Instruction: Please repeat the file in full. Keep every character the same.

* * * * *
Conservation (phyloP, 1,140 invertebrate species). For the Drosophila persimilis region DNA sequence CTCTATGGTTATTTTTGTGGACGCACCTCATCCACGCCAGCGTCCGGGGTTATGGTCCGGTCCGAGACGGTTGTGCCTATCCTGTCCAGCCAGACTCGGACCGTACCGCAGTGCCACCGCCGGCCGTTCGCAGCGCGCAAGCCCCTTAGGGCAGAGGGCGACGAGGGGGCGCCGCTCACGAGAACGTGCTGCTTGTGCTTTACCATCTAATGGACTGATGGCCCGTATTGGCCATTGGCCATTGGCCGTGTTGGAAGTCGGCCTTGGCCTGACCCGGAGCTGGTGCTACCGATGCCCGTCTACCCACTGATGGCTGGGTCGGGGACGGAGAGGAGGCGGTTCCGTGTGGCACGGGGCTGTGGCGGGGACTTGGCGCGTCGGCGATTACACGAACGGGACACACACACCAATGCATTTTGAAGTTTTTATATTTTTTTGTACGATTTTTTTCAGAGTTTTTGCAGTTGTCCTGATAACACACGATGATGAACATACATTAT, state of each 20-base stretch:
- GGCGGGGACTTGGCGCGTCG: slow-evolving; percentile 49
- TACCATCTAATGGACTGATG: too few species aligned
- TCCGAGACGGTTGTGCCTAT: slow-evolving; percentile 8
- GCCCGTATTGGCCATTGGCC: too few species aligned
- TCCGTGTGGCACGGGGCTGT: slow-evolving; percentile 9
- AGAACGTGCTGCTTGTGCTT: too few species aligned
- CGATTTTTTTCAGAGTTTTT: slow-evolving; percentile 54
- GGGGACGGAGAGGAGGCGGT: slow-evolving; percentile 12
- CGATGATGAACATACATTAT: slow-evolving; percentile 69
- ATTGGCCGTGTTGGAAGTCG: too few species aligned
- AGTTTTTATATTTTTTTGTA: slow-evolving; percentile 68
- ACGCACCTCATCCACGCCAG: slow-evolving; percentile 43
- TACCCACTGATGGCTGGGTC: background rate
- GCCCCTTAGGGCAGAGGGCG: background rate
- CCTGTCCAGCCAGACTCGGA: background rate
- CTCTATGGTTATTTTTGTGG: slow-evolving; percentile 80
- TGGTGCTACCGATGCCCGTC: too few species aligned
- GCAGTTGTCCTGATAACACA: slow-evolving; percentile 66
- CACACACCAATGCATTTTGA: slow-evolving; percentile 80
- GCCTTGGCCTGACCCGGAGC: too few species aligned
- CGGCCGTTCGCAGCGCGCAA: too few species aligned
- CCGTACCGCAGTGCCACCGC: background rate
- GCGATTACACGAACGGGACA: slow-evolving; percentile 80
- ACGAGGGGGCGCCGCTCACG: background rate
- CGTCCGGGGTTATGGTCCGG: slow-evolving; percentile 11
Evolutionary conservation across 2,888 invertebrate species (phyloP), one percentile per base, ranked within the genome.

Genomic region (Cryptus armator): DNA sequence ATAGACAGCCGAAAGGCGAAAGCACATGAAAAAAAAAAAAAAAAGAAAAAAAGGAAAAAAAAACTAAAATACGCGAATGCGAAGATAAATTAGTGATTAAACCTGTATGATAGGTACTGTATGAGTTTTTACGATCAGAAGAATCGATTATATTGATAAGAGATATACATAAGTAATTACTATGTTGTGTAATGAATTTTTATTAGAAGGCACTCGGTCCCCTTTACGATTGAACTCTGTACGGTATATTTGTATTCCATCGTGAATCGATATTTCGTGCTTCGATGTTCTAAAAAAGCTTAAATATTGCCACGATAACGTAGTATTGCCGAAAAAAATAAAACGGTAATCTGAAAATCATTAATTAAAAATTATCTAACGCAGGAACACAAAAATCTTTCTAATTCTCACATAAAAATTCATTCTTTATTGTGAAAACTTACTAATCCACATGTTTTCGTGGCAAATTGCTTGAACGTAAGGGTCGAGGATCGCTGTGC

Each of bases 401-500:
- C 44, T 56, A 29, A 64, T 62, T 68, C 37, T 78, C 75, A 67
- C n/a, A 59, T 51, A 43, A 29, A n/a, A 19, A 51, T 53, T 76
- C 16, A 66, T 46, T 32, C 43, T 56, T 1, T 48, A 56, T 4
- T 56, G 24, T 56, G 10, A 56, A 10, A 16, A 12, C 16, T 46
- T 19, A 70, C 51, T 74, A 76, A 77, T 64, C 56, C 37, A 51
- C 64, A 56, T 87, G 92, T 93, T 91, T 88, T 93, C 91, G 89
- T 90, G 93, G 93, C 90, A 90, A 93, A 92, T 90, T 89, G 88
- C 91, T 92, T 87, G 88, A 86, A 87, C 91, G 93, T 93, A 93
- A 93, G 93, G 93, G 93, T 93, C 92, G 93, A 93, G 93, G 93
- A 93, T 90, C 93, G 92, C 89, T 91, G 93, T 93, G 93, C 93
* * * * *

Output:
Conservation (phyloP, 1,140 invertebrate species). For the Drosophila persimilis region DNA sequence CTCTATGGTTATTTTTGTGGACGCACCTCATCCACGCCAGCGTCCGGGGTTATGGTCCGGTCCGAGACGGTTGTGCCTATCCTGTCCAGCCAGACTCGGACCGTACCGCAGTGCCACCGCCGGCCGTTCGCAGCGCGCAAGCCCCTTAGGGCAGAGGGCGACGAGGGGGCGCCGCTCACGAGAACGTGCTGCTTGTGCTTTACCATCTAATGGACTGATGGCCCGTATTGGCCATTGGCCATTGGCCGTGTTGGAAGTCGGCCTTGGCCTGACCCGGAGCTGGTGCTACCGATGCCCGTCTACCCACTGATGGCTGGGTCGGGGACGGAGAGGAGGCGGTTCCGTGTGGCACGGGGCTGTGGCGGGGACTTGGCGCGTCGGCGATTACACGAACGGGACACACACACCAATGCATTTTGAAGTTTTTATATTTTTTTGTACGATTTTTTTCAGAGTTTTTGCAGTTGTCCTGATAACACACGATGATGAACATACATTAT, state of each 20-base stretch:
- GGCGGGGACTTGGCGCGTCG: slow-evolving; percentile 49
- TACCATCTAATGGACTGATG: too few species aligned
- TCCGAGACGGTTGTGCCTAT: slow-evolving; percentile 8
- GCCCGTATTGGCCATTGGCC: too few species aligned
- TCCGTGTGGCACGGGGCTGT: slow-evolving; percentile 9
- AGAACGTGCTGCTTGTGCTT: too few species aligned
- CGATTTTTTTCAGAGTTTTT: slow-evolving; percentile 54
- GGGGACGGAGAGGAGGCGGT: slow-evolving; percentile 12
- CGATGATGAACATACATTAT: slow-evolving; percentile 69
- ATTGGCCGTGTTGGAAGTCG: too few species aligned
- AGTTTTTATATTTTTTTGTA: slow-evolving; percentile 68
- ACGCACCTCATCCACGCCAG: slow-evolving; percentile 43
- TACCCACTGATGGCTGGGTC: background rate
- GCCCCTTAGGGCAGAGGGCG: background rate
- CCTGTCCAGCCAGACTCGGA: background rate
- CTCTATGGTTATTTTTGTGG: slow-evolving; percentile 80
- TGGTGCTACCGATGCCCGTC: too few species aligned
- GCAGTTGTCCTGATAACACA: slow-evolving; percentile 66
- CACACACCAATGCATTTTGA: slow-evolving; percentile 80
- GCCTTGGCCTGACCCGGAGC: too few species aligned
- CGGCCGTTCGCAGCGCGCAA: too few species aligned
- CCGTACCGCAGTGCCACCGC: background rate
- GCGATTACACGAACGGGACA: slow-evolving; percentile 80
- ACGAGGGGGCGCCGCTCACG: background rate
- CGTCCGGGGTTATGGTCCGG: slow-evolving; percentile 11
Evolutionary conservation across 2,888 invertebrate species (phyloP), one percentile per base, ranked within the genome.

Genomic region (Cryptus armator): DNA sequence ATAGACAGCCGAAAGGCGAAAGCACATGAAAAAAAAAAAAAAAAGAAAAAAAGGAAAAAAAAACTAAAATACGCGAATGCGAAGATAAATTAGTGATTAAACCTGTATGATAGGTACTGTATGAGTTTTTACGATCAGAAGAATCGATTATATTGATAAGAGATATACATAAGTAATTACTATGTTGTGTAATGAATTTTTATTAGAAGGCACTCGGTCCCCTTTACGATTGAACTCTGTACGGTATATTTGTATTCCATCGTGAATCGATATTTCGTGCTTCGATGTTCTAAAAAAGCTTAAATATTGCCACGATAACGTAGTATTGCCGAAAAAAATAAAACGGTAATCTGAAAATCATTAATTAAAAATTATCTAACGCAGGAACACAAAAATCTTTCTAATTCTCACATAAAAATTCATTCTTTATTGTGAAAACTTACTAATCCACATGTTTTCGTGGCAAATTGCTTGAACGTAAGGGTCGAGGATCGCTGTGC

Each of bases 401-500:
- C 44, T 56, A 29, A 64, T 62, T 68, C 37, T 78, C 75, A 67
- C n/a, A 59, T 51, A 43, A 29, A n/a, A 19, A 51, T 53, T 76
- C 16, A 66, T 46, T 32, C 43, T 56, T 1, T 48, A 56, T 4
- T 56, G 24, T 56, G 10, A 56, A 10, A 16, A 12, C 16, T 46
- T 19, A 70, C 51, T 74, A 76, A 77, T 64, C 56, C 37, A 51
- C 64, A 56, T 87, G 92, T 93, T 91, T 88, T 93, C 91, G 89
- T 90, G 93, G 93, C 90, A 90, A 93, A 92, T 90, T 89, G 88
- C 91, T 92, T 87, G 88, A 86, A 87, C 91, G 93, T 93, A 93
- A 93, G 93, G 93, G 93, T 93, C 92, G 93, A 93, G 93, G 93
- A 93, T 90, C 93, G 92, C 89, T 91, G 93, T 93, G 93, C 93